‘Some Guy Who Kills People’ Offers a Clever Twist on the Serial Killer Subgenre
Given its title and appearance, it would be easy to dismiss this film as a simple, independent horror-comedy in the vein of Clerks (albeit with murder). However, that would be a mistake since Some Guy Who Kills People offers up a clever series of unpredictable twists that are elevated by a superb cast and excellent effects. Sure, there’s an ample dose of gore – enough to keep horror fans satisfied – and there’s some genuinely awkward/funny moments in the most David Lynchian sort of way, but there’s also a lot of heart.
Directed by Jack Perez and written by Ryan Levin, Some Guy Who Kills People has been making its way through the festival circuit for the past year or so with plans for a wider release later this year. The film features Kevin Corrigan (Pineapple Express, Fringe) as Ken Boyd, a tormented comic book artist (and part-time ice cream vendor) who’s been recently released from the local loony bin just in time for a series of grisly murders… the victims of which just happen to be the same high school bullies who put him in the nut house to begin with.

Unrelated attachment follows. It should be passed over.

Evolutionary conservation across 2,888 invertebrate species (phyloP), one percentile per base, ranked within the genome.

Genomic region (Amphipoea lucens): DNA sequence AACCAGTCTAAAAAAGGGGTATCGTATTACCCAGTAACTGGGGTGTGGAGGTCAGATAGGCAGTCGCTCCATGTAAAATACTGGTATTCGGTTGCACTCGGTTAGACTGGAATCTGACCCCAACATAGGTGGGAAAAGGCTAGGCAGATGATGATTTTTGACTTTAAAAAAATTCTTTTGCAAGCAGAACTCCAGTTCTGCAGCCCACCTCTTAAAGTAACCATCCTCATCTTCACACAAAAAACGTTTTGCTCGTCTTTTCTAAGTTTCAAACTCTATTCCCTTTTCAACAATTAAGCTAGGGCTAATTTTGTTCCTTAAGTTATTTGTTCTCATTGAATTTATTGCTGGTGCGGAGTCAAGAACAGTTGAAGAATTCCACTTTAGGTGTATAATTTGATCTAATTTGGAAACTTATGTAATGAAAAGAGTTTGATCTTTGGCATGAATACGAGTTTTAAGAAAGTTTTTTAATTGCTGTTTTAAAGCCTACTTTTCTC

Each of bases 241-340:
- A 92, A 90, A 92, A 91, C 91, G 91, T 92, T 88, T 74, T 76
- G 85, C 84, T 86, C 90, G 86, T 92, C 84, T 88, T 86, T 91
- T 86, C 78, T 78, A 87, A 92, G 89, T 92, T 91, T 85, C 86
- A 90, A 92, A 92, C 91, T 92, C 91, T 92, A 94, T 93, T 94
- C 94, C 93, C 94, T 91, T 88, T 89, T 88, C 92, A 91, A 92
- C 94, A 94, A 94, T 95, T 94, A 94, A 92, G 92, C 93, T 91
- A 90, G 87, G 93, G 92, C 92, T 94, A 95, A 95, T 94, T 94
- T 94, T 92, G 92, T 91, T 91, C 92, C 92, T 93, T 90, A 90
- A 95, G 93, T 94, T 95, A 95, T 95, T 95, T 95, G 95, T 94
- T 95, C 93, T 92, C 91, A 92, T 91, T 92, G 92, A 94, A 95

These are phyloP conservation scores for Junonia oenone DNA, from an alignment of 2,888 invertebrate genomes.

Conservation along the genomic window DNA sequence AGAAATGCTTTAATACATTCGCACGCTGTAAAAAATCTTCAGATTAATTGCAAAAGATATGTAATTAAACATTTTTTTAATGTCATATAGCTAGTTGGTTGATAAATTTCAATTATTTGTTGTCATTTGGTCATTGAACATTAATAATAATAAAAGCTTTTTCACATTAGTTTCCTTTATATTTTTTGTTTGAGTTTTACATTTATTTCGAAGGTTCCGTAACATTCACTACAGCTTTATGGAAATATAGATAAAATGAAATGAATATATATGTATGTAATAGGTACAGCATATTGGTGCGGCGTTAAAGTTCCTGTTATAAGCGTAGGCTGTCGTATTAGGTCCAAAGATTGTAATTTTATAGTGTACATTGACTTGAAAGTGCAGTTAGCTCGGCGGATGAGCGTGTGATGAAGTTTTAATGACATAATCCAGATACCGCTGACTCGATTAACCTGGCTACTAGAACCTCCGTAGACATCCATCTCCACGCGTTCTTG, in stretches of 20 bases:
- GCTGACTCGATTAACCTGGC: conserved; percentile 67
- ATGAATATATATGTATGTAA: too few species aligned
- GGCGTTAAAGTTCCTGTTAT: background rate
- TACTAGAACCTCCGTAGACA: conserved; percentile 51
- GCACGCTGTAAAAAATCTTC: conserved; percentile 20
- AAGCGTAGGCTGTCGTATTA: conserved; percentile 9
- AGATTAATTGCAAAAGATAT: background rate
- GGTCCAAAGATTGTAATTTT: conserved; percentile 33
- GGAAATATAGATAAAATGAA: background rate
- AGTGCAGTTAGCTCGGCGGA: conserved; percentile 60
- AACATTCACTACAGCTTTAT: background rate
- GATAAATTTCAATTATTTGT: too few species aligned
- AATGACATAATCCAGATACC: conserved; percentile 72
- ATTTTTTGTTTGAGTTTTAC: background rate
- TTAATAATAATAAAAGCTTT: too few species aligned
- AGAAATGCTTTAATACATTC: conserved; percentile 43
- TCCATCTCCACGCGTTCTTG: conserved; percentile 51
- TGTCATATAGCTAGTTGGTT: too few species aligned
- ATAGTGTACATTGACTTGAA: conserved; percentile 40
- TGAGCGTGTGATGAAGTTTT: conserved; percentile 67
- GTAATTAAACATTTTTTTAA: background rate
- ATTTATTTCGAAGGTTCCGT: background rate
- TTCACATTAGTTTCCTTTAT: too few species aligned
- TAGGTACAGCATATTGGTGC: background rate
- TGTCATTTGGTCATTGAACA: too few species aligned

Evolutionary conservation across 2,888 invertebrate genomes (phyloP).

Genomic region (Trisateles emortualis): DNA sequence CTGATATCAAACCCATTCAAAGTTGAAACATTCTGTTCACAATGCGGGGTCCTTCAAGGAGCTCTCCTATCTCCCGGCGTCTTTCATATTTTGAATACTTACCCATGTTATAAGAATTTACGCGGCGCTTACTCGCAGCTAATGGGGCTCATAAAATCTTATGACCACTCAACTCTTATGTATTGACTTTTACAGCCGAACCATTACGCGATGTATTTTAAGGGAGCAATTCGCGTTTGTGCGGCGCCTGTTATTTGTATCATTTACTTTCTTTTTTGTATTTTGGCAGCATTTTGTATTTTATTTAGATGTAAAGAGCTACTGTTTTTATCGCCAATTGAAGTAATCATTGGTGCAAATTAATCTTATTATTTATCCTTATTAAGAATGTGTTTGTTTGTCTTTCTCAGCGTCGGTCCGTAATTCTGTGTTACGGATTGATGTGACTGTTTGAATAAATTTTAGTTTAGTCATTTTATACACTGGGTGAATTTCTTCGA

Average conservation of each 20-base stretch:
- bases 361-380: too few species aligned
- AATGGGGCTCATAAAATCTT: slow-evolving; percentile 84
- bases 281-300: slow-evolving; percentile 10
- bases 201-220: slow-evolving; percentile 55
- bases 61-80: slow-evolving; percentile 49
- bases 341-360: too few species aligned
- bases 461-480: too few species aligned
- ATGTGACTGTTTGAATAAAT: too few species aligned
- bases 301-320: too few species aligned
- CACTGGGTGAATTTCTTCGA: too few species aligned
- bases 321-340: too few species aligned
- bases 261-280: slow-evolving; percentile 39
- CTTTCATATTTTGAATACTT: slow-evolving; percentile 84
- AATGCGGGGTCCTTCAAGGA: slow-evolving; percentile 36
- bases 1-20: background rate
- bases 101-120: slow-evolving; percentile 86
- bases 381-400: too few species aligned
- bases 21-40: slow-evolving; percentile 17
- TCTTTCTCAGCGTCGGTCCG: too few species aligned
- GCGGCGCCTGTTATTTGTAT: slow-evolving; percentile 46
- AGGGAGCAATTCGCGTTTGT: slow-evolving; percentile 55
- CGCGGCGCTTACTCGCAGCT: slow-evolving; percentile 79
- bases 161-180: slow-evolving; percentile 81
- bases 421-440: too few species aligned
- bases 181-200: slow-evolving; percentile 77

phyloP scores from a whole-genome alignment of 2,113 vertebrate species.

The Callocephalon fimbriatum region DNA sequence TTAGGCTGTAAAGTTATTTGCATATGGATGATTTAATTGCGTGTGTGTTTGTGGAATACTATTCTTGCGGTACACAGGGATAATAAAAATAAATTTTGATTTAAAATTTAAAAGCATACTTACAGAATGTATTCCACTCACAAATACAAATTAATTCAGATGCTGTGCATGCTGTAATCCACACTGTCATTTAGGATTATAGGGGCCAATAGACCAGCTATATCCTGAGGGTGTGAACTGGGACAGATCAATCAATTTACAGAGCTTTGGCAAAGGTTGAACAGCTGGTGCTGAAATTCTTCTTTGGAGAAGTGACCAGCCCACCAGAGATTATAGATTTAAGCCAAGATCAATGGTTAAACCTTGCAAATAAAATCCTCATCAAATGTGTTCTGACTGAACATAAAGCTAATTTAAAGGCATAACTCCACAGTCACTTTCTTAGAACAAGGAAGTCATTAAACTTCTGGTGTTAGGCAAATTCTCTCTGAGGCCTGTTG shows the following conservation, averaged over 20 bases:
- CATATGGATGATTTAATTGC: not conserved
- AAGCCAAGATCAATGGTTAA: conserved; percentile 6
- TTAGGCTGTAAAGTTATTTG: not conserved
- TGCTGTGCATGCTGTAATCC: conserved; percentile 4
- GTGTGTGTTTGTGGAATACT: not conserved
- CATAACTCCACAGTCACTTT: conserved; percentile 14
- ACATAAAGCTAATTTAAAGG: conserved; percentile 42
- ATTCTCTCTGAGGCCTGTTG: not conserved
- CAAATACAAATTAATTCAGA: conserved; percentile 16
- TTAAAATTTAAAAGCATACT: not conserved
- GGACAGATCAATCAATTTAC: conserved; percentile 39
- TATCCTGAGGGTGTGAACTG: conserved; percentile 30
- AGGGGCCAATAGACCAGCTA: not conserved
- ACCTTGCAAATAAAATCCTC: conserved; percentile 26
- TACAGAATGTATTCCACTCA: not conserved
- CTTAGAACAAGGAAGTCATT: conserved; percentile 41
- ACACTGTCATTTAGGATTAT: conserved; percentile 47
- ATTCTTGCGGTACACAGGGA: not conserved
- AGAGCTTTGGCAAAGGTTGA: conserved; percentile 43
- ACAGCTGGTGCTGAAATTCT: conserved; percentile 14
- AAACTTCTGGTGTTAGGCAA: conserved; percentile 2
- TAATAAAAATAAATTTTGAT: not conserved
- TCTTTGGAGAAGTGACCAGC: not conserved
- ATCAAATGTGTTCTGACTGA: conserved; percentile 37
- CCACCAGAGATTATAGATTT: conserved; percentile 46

All of this seems to follow the slasher formula of films like Slaughter High and Bruiser, that is, until we meet Amy Wheeler (played brilliantly by Ariel Gade) As it turns out, Amy is Boyd’s illegitimate daughter who has re-emerged in his life very much at the wrong time. It’s at this point that the serial killer angle takes a bit of a back seat in favor of the emerging dynamic between father and daughter.
Making sure not to play it to straight, though, veteran actors Karen Black (House of 1000 Corpses) and Barry Bostwick (Spin City) up with weird quotient a bit with their bizarre, sexually driven relationship as Boyd’s mother (Ruth) and Sheriff Walt Fuller. On top of this, Boyd is also given a love interest in the form of Stephanie (Welsh-accented Lucy Davis). It’s a lot of elements to juggle in one film, but Perez manages to do it with poise and precision.
It helps that Corrigan and Gade are so engaging as father and daughter; complete with a stilted, but deeply personal connection that continues to grow all the way to the end of the movie. Unfortunately, I found the ending to be a little too heart-warming in respect of everything else that happens in the film. It’s a small rub and admittedly it fits, but it just lacks that final, tongue-biting jab that one might expect from a dark comedy.
Head on over to the official movie website for a sneak peek yourself and be sure to sign up for the newsletter or follow them on Facebook for news on when and where the movie will become available.